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In MemoriamMaximilian Aue

Professor Maximilian Aue, a longtime German studies professor who founded the acclaimed Emory in Vienna study abroad program forty years ago, died Aug. 6 from injuries sustained during a vehicular accident.

Professor Aue, who was 69, joined Emory's Department of German Studies in 1968. He served as both an associate professor of German and director of graduate studies in the Department of Comparative Literature. During his 44-year career at Emory, Professor Aue taught thousands of German students at every level of proficiency and we will remember him as a kind, caring colleague and generous teacher.


Maximilian Aue joined the Emory German Department in 1968. He received his Ph.D. in German from Stanford University in 1973. He has been awarded two University Research Committee Grants and one ACLS Travel Grant.

He recently completed his book entitled "An der Schwelle zur Utopie: Zur Neugestaltung des Venedigbilds in der deutschsprachigen Literatur des zwanzigsten Jahrhunderts" ("At Utopia's Threshold: The Reinvention of Venice in German Literature and Thought in the Twentieth Century"). In it he shows that, particularly during the various crises of the twentieth century, Venice was no longer portrayed as a place of romance, decay and death - as it had been throughout the 19th century and the fin de siècle - but rather as a utopian space in which critical cultural concerns could be addressed with a view toward proposing new solutions for them.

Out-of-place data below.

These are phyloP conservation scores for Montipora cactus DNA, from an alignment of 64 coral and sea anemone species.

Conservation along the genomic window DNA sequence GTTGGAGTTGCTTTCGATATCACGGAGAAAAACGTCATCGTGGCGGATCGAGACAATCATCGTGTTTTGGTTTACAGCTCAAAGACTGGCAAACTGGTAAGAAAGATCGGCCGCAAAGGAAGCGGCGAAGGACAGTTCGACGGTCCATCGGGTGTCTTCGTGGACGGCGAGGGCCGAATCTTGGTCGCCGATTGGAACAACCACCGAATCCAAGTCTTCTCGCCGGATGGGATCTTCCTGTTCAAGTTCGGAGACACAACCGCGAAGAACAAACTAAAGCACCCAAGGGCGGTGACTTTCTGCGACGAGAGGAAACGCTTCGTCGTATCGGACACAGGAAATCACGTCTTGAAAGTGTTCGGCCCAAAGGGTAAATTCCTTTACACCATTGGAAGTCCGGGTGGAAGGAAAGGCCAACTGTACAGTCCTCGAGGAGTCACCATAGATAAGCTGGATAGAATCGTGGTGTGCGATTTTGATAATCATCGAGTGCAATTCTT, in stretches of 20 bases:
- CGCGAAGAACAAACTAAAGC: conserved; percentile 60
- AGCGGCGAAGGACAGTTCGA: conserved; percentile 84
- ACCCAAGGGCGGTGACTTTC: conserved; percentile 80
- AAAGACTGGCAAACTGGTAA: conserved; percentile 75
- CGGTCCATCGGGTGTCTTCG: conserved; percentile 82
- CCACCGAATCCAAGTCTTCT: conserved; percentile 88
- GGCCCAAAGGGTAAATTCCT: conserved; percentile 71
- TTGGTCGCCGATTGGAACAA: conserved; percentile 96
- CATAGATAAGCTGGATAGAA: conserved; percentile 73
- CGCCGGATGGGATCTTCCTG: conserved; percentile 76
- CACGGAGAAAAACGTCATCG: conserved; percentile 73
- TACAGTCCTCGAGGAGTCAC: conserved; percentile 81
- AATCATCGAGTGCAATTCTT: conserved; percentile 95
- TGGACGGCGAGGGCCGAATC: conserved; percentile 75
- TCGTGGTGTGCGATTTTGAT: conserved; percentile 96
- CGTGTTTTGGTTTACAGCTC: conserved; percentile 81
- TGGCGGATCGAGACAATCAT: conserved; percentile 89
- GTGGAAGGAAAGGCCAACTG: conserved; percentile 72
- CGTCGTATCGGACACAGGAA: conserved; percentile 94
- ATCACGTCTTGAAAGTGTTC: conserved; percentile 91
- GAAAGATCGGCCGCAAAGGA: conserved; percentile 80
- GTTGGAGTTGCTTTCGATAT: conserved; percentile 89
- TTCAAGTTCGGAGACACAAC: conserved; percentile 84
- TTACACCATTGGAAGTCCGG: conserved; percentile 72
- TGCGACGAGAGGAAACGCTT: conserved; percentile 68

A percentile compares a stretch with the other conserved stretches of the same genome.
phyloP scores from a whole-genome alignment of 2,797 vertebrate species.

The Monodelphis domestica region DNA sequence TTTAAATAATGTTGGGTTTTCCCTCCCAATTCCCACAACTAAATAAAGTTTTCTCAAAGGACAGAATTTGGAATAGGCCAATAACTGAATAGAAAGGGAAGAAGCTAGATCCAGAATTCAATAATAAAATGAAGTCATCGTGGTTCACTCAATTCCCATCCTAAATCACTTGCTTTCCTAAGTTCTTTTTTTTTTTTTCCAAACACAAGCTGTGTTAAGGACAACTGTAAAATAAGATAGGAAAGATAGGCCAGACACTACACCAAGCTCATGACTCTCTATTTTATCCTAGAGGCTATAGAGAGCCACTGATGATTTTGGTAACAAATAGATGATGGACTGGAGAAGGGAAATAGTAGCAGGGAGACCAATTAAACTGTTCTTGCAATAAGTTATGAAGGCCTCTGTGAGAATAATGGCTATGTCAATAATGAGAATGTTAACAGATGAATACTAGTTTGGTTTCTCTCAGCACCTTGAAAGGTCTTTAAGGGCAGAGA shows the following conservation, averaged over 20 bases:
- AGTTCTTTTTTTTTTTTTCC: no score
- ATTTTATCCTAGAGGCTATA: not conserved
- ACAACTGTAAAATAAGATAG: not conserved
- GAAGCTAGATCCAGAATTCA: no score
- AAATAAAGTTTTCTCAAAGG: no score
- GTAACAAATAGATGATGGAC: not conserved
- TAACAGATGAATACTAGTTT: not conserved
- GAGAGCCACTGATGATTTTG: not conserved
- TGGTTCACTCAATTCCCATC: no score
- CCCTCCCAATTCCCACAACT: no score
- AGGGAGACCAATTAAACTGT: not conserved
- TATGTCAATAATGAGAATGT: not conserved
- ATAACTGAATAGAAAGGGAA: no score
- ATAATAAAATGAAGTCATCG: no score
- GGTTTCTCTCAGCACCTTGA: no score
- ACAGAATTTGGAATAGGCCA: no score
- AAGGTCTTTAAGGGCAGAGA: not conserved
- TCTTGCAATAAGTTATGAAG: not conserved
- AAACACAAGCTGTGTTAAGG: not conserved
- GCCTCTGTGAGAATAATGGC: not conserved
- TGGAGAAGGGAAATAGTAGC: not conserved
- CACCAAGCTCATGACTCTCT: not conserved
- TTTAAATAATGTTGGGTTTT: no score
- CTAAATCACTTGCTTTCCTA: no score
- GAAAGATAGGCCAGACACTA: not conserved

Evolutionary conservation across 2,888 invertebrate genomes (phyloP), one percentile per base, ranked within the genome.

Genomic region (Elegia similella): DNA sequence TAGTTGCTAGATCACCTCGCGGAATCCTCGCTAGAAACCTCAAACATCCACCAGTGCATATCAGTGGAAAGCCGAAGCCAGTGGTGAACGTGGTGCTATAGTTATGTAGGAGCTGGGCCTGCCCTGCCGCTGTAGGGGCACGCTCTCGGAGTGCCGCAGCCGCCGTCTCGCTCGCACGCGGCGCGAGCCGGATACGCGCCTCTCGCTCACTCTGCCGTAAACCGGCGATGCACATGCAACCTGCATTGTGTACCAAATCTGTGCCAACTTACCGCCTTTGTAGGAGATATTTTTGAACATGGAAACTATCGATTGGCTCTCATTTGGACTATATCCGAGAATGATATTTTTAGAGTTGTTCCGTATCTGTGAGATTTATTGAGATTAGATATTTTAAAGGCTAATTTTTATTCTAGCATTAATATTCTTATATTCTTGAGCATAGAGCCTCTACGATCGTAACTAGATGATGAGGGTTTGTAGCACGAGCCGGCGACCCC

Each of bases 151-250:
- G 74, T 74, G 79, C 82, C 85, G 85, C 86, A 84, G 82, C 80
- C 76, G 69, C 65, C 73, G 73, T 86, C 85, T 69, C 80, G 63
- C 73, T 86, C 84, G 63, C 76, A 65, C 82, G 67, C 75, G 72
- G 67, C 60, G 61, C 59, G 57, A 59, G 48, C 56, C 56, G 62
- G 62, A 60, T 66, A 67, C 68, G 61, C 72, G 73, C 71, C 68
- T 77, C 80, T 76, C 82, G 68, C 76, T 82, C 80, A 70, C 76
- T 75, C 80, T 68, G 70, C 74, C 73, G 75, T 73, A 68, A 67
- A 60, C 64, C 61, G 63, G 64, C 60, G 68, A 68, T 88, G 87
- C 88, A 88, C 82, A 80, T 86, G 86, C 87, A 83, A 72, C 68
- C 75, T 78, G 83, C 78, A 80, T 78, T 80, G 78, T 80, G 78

Aue has published in a variety of journals such as Modern Language Notes, Modern Austrian Literature, Sprachkunst, Protokolle and Musil-Forum. He has also done a number of translations, primarily of German philosophical texts.

Aue's research interests were: Twentieth century and contemporary German literature with particular emphasis on Robert Musil; the literature of German Romanticism; the cultural productions of the Austrian fin de siècle.

Aue was an Associated Faculty member of the Department of Comparative Literature.


"Inszenierte Absichtslosigkeit: Zur Funktion des Furlani in Hugo von Hofmannsthals Der Schwierige" ("A Staged Lack of Premeditation: The role of Furlani in Hugo von Hofmannsthal's The Difficult Man"). Forthcoming in Christophe Fricker et al. (ed.), Hofmannsthal's "Der Schwierige", München: Iudicium, 2010.

Wilhelm Dilthey, "Beiträge zur Lösung der Frage vom Ursprung unseres Glaubens an die Realität der Außenwelt und ihrem Recht." ("The Origin of Our Belief in the Reality of the External World and its Justification".) In: Rudolph A. Makkreel and Frithjof Rodi (eds.), Wilhelm Dilthey: Selected Works, Volume II: Understanding the Human World, Princeton: Princeton University Press, 2010, pp. 8-57 (Translator).  

"'Pandämonium verschiedener Formen des Wahns'? Vom Wahnsinn und seinen Grenzen in Robert Musils Der Mann ohne Eigenschaften." ("'A Pandaemonium of Various Forms of Insanity'? On Insanity and its Limitations in Robert Musil's The Man Without Qualities.") In: Primus-Heinz Kucher (ed.), Literatur und Kultur im Österreich der Zwanziger Jahre: Vorschläge zu einem transdisziplinären Epochenprofil, Bielefeld: Aisthesis, 2006, pp. 135-144.

Ludwig Wittgenstein, The Big Typescript: TS 213, German-English Scholar's Edition, Oxford: Blackwell, 2005 (Translator and Editor).